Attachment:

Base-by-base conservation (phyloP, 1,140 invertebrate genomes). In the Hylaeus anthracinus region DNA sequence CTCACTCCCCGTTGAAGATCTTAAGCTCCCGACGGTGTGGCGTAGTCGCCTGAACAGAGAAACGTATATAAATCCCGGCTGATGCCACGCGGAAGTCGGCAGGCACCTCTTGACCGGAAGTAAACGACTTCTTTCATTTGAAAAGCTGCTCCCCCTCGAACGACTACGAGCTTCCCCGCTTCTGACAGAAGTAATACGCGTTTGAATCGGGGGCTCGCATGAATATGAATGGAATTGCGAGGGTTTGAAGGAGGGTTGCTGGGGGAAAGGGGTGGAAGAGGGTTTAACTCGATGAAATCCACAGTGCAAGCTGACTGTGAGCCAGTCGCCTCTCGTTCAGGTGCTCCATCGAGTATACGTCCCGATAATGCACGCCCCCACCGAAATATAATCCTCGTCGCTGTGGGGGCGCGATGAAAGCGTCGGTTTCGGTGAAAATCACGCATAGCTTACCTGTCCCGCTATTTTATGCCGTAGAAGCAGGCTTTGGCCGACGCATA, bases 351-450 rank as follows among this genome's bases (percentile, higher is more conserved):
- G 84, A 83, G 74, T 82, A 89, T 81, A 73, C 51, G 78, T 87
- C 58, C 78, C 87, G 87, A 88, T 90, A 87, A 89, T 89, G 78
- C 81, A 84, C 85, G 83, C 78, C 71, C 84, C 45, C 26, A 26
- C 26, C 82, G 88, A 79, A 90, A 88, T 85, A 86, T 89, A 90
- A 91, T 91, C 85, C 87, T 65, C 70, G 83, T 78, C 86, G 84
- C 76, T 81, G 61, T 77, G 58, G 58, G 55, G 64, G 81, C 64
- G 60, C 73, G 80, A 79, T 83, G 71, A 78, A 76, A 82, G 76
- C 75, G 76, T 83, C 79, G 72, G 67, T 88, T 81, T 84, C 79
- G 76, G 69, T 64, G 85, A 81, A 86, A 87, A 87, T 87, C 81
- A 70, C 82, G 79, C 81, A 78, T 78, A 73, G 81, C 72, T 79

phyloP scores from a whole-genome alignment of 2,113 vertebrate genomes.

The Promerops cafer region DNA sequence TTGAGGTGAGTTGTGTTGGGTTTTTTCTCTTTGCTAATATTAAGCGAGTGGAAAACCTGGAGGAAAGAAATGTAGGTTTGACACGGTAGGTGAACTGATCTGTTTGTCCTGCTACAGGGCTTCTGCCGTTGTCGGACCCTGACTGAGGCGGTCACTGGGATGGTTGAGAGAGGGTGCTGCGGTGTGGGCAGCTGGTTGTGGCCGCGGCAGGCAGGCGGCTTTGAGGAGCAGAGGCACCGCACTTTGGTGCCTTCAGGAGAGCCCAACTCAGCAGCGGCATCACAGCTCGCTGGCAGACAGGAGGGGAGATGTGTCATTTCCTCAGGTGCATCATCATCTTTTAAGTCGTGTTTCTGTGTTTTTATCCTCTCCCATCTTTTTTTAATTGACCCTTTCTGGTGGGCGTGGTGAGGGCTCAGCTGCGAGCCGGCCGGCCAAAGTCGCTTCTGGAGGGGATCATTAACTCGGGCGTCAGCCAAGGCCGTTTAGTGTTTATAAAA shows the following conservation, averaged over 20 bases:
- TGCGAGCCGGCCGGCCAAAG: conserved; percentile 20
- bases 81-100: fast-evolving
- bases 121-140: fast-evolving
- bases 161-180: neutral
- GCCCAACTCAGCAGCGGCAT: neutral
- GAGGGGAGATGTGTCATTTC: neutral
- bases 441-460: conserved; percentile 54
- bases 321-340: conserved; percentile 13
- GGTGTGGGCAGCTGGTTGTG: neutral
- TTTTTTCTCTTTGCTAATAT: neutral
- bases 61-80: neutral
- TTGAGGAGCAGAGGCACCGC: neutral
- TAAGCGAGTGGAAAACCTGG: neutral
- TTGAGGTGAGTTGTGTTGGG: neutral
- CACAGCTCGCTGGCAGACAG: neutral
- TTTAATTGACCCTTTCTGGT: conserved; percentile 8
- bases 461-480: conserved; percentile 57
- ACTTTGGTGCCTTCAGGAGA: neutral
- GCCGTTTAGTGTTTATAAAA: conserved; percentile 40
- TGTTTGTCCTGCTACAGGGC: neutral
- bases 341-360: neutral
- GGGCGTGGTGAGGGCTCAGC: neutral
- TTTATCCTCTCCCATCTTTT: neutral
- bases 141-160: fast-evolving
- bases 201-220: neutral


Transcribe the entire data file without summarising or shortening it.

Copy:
Base-by-base conservation (phyloP, 1,140 invertebrate genomes). In the Hylaeus anthracinus region DNA sequence CTCACTCCCCGTTGAAGATCTTAAGCTCCCGACGGTGTGGCGTAGTCGCCTGAACAGAGAAACGTATATAAATCCCGGCTGATGCCACGCGGAAGTCGGCAGGCACCTCTTGACCGGAAGTAAACGACTTCTTTCATTTGAAAAGCTGCTCCCCCTCGAACGACTACGAGCTTCCCCGCTTCTGACAGAAGTAATACGCGTTTGAATCGGGGGCTCGCATGAATATGAATGGAATTGCGAGGGTTTGAAGGAGGGTTGCTGGGGGAAAGGGGTGGAAGAGGGTTTAACTCGATGAAATCCACAGTGCAAGCTGACTGTGAGCCAGTCGCCTCTCGTTCAGGTGCTCCATCGAGTATACGTCCCGATAATGCACGCCCCCACCGAAATATAATCCTCGTCGCTGTGGGGGCGCGATGAAAGCGTCGGTTTCGGTGAAAATCACGCATAGCTTACCTGTCCCGCTATTTTATGCCGTAGAAGCAGGCTTTGGCCGACGCATA, bases 351-450 rank as follows among this genome's bases (percentile, higher is more conserved):
- G 84, A 83, G 74, T 82, A 89, T 81, A 73, C 51, G 78, T 87
- C 58, C 78, C 87, G 87, A 88, T 90, A 87, A 89, T 89, G 78
- C 81, A 84, C 85, G 83, C 78, C 71, C 84, C 45, C 26, A 26
- C 26, C 82, G 88, A 79, A 90, A 88, T 85, A 86, T 89, A 90
- A 91, T 91, C 85, C 87, T 65, C 70, G 83, T 78, C 86, G 84
- C 76, T 81, G 61, T 77, G 58, G 58, G 55, G 64, G 81, C 64
- G 60, C 73, G 80, A 79, T 83, G 71, A 78, A 76, A 82, G 76
- C 75, G 76, T 83, C 79, G 72, G 67, T 88, T 81, T 84, C 79
- G 76, G 69, T 64, G 85, A 81, A 86, A 87, A 87, T 87, C 81
- A 70, C 82, G 79, C 81, A 78, T 78, A 73, G 81, C 72, T 79

phyloP scores from a whole-genome alignment of 2,113 vertebrate genomes.

The Promerops cafer region DNA sequence TTGAGGTGAGTTGTGTTGGGTTTTTTCTCTTTGCTAATATTAAGCGAGTGGAAAACCTGGAGGAAAGAAATGTAGGTTTGACACGGTAGGTGAACTGATCTGTTTGTCCTGCTACAGGGCTTCTGCCGTTGTCGGACCCTGACTGAGGCGGTCACTGGGATGGTTGAGAGAGGGTGCTGCGGTGTGGGCAGCTGGTTGTGGCCGCGGCAGGCAGGCGGCTTTGAGGAGCAGAGGCACCGCACTTTGGTGCCTTCAGGAGAGCCCAACTCAGCAGCGGCATCACAGCTCGCTGGCAGACAGGAGGGGAGATGTGTCATTTCCTCAGGTGCATCATCATCTTTTAAGTCGTGTTTCTGTGTTTTTATCCTCTCCCATCTTTTTTTAATTGACCCTTTCTGGTGGGCGTGGTGAGGGCTCAGCTGCGAGCCGGCCGGCCAAAGTCGCTTCTGGAGGGGATCATTAACTCGGGCGTCAGCCAAGGCCGTTTAGTGTTTATAAAA shows the following conservation, averaged over 20 bases:
- TGCGAGCCGGCCGGCCAAAG: conserved; percentile 20
- bases 81-100: fast-evolving
- bases 121-140: fast-evolving
- bases 161-180: neutral
- GCCCAACTCAGCAGCGGCAT: neutral
- GAGGGGAGATGTGTCATTTC: neutral
- bases 441-460: conserved; percentile 54
- bases 321-340: conserved; percentile 13
- GGTGTGGGCAGCTGGTTGTG: neutral
- TTTTTTCTCTTTGCTAATAT: neutral
- bases 61-80: neutral
- TTGAGGAGCAGAGGCACCGC: neutral
- TAAGCGAGTGGAAAACCTGG: neutral
- TTGAGGTGAGTTGTGTTGGG: neutral
- CACAGCTCGCTGGCAGACAG: neutral
- TTTAATTGACCCTTTCTGGT: conserved; percentile 8
- bases 461-480: conserved; percentile 57
- ACTTTGGTGCCTTCAGGAGA: neutral
- GCCGTTTAGTGTTTATAAAA: conserved; percentile 40
- TGTTTGTCCTGCTACAGGGC: neutral
- bases 341-360: neutral
- GGGCGTGGTGAGGGCTCAGC: neutral
- TTTATCCTCTCCCATCTTTT: neutral
- bases 141-160: fast-evolving
- bases 201-220: neutral